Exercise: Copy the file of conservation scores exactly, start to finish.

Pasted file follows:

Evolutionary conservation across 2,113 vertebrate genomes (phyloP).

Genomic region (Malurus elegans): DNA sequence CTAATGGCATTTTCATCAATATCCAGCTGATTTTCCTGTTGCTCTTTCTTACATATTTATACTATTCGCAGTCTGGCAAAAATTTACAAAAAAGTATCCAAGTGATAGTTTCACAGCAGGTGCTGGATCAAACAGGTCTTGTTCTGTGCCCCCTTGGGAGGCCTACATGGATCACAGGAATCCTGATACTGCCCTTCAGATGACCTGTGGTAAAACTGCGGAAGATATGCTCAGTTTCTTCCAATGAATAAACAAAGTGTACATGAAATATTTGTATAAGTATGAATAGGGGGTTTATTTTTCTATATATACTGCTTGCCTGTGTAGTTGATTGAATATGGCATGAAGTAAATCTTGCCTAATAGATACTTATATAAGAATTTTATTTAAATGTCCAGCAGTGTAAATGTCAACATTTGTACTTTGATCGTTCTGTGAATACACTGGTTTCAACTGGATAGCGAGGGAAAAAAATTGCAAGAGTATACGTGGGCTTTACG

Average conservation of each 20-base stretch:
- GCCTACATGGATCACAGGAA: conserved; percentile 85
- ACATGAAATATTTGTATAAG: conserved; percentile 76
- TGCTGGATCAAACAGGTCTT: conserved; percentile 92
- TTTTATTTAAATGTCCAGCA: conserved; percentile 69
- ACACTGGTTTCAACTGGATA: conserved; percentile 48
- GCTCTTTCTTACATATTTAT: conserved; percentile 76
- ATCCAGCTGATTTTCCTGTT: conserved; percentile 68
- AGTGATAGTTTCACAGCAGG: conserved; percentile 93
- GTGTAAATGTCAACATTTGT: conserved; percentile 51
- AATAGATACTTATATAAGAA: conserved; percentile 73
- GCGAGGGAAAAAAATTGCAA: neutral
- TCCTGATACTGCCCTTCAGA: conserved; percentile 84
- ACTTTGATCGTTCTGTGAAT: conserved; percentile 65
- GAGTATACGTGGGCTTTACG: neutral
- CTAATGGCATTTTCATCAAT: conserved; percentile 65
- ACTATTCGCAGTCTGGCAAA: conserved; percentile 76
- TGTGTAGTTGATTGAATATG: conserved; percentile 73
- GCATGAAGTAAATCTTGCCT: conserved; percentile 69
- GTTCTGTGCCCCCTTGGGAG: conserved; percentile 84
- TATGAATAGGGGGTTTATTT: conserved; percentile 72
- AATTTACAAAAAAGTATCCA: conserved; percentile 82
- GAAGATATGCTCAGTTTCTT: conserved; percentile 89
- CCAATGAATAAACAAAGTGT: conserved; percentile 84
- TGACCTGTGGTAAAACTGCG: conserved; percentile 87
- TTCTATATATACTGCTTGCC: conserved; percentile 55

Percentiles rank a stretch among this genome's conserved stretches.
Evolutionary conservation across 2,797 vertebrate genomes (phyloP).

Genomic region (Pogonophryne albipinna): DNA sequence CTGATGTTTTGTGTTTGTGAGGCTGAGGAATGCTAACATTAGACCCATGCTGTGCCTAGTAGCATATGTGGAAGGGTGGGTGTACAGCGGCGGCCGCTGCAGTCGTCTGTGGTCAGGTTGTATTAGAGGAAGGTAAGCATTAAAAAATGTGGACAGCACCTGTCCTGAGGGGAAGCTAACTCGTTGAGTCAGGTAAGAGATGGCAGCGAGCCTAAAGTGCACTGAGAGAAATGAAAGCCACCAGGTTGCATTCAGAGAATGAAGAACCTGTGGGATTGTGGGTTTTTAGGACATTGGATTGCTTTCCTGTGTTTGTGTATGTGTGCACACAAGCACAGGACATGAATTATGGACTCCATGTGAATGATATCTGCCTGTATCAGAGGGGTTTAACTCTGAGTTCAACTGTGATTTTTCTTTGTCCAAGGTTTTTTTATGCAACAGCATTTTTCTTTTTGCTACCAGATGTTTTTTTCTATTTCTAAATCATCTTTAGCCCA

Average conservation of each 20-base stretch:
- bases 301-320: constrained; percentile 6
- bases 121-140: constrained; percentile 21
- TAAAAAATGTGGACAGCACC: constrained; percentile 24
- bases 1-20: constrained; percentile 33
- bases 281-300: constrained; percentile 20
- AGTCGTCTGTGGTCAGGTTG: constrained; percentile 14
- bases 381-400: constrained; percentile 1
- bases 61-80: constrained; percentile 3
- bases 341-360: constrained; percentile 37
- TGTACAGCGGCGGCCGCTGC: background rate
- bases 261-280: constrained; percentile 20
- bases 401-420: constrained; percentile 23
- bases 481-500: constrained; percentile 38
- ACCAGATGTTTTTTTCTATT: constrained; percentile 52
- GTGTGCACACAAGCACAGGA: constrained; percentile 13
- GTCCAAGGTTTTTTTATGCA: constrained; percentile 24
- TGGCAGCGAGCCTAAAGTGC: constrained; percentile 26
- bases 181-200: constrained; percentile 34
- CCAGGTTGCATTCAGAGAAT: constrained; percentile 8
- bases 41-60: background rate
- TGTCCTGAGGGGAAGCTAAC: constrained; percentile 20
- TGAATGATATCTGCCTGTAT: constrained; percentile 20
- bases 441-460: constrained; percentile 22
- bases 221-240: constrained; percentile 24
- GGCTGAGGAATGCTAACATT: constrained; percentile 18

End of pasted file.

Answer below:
Evolutionary conservation across 2,113 vertebrate genomes (phyloP).

Genomic region (Malurus elegans): DNA sequence CTAATGGCATTTTCATCAATATCCAGCTGATTTTCCTGTTGCTCTTTCTTACATATTTATACTATTCGCAGTCTGGCAAAAATTTACAAAAAAGTATCCAAGTGATAGTTTCACAGCAGGTGCTGGATCAAACAGGTCTTGTTCTGTGCCCCCTTGGGAGGCCTACATGGATCACAGGAATCCTGATACTGCCCTTCAGATGACCTGTGGTAAAACTGCGGAAGATATGCTCAGTTTCTTCCAATGAATAAACAAAGTGTACATGAAATATTTGTATAAGTATGAATAGGGGGTTTATTTTTCTATATATACTGCTTGCCTGTGTAGTTGATTGAATATGGCATGAAGTAAATCTTGCCTAATAGATACTTATATAAGAATTTTATTTAAATGTCCAGCAGTGTAAATGTCAACATTTGTACTTTGATCGTTCTGTGAATACACTGGTTTCAACTGGATAGCGAGGGAAAAAAATTGCAAGAGTATACGTGGGCTTTACG

Average conservation of each 20-base stretch:
- GCCTACATGGATCACAGGAA: conserved; percentile 85
- ACATGAAATATTTGTATAAG: conserved; percentile 76
- TGCTGGATCAAACAGGTCTT: conserved; percentile 92
- TTTTATTTAAATGTCCAGCA: conserved; percentile 69
- ACACTGGTTTCAACTGGATA: conserved; percentile 48
- GCTCTTTCTTACATATTTAT: conserved; percentile 76
- ATCCAGCTGATTTTCCTGTT: conserved; percentile 68
- AGTGATAGTTTCACAGCAGG: conserved; percentile 93
- GTGTAAATGTCAACATTTGT: conserved; percentile 51
- AATAGATACTTATATAAGAA: conserved; percentile 73
- GCGAGGGAAAAAAATTGCAA: neutral
- TCCTGATACTGCCCTTCAGA: conserved; percentile 84
- ACTTTGATCGTTCTGTGAAT: conserved; percentile 65
- GAGTATACGTGGGCTTTACG: neutral
- CTAATGGCATTTTCATCAAT: conserved; percentile 65
- ACTATTCGCAGTCTGGCAAA: conserved; percentile 76
- TGTGTAGTTGATTGAATATG: conserved; percentile 73
- GCATGAAGTAAATCTTGCCT: conserved; percentile 69
- GTTCTGTGCCCCCTTGGGAG: conserved; percentile 84
- TATGAATAGGGGGTTTATTT: conserved; percentile 72
- AATTTACAAAAAAGTATCCA: conserved; percentile 82
- GAAGATATGCTCAGTTTCTT: conserved; percentile 89
- CCAATGAATAAACAAAGTGT: conserved; percentile 84
- TGACCTGTGGTAAAACTGCG: conserved; percentile 87
- TTCTATATATACTGCTTGCC: conserved; percentile 55

Percentiles rank a stretch among this genome's conserved stretches.
Evolutionary conservation across 2,797 vertebrate genomes (phyloP).

Genomic region (Pogonophryne albipinna): DNA sequence CTGATGTTTTGTGTTTGTGAGGCTGAGGAATGCTAACATTAGACCCATGCTGTGCCTAGTAGCATATGTGGAAGGGTGGGTGTACAGCGGCGGCCGCTGCAGTCGTCTGTGGTCAGGTTGTATTAGAGGAAGGTAAGCATTAAAAAATGTGGACAGCACCTGTCCTGAGGGGAAGCTAACTCGTTGAGTCAGGTAAGAGATGGCAGCGAGCCTAAAGTGCACTGAGAGAAATGAAAGCCACCAGGTTGCATTCAGAGAATGAAGAACCTGTGGGATTGTGGGTTTTTAGGACATTGGATTGCTTTCCTGTGTTTGTGTATGTGTGCACACAAGCACAGGACATGAATTATGGACTCCATGTGAATGATATCTGCCTGTATCAGAGGGGTTTAACTCTGAGTTCAACTGTGATTTTTCTTTGTCCAAGGTTTTTTTATGCAACAGCATTTTTCTTTTTGCTACCAGATGTTTTTTTCTATTTCTAAATCATCTTTAGCCCA

Average conservation of each 20-base stretch:
- bases 301-320: constrained; percentile 6
- bases 121-140: constrained; percentile 21
- TAAAAAATGTGGACAGCACC: constrained; percentile 24
- bases 1-20: constrained; percentile 33
- bases 281-300: constrained; percentile 20
- AGTCGTCTGTGGTCAGGTTG: constrained; percentile 14
- bases 381-400: constrained; percentile 1
- bases 61-80: constrained; percentile 3
- bases 341-360: constrained; percentile 37
- TGTACAGCGGCGGCCGCTGC: background rate
- bases 261-280: constrained; percentile 20
- bases 401-420: constrained; percentile 23
- bases 481-500: constrained; percentile 38
- ACCAGATGTTTTTTTCTATT: constrained; percentile 52
- GTGTGCACACAAGCACAGGA: constrained; percentile 13
- GTCCAAGGTTTTTTTATGCA: constrained; percentile 24
- TGGCAGCGAGCCTAAAGTGC: constrained; percentile 26
- bases 181-200: constrained; percentile 34
- CCAGGTTGCATTCAGAGAAT: constrained; percentile 8
- bases 41-60: background rate
- TGTCCTGAGGGGAAGCTAAC: constrained; percentile 20
- TGAATGATATCTGCCTGTAT: constrained; percentile 20
- bases 441-460: constrained; percentile 22
- bases 221-240: constrained; percentile 24
- GGCTGAGGAATGCTAACATT: constrained; percentile 18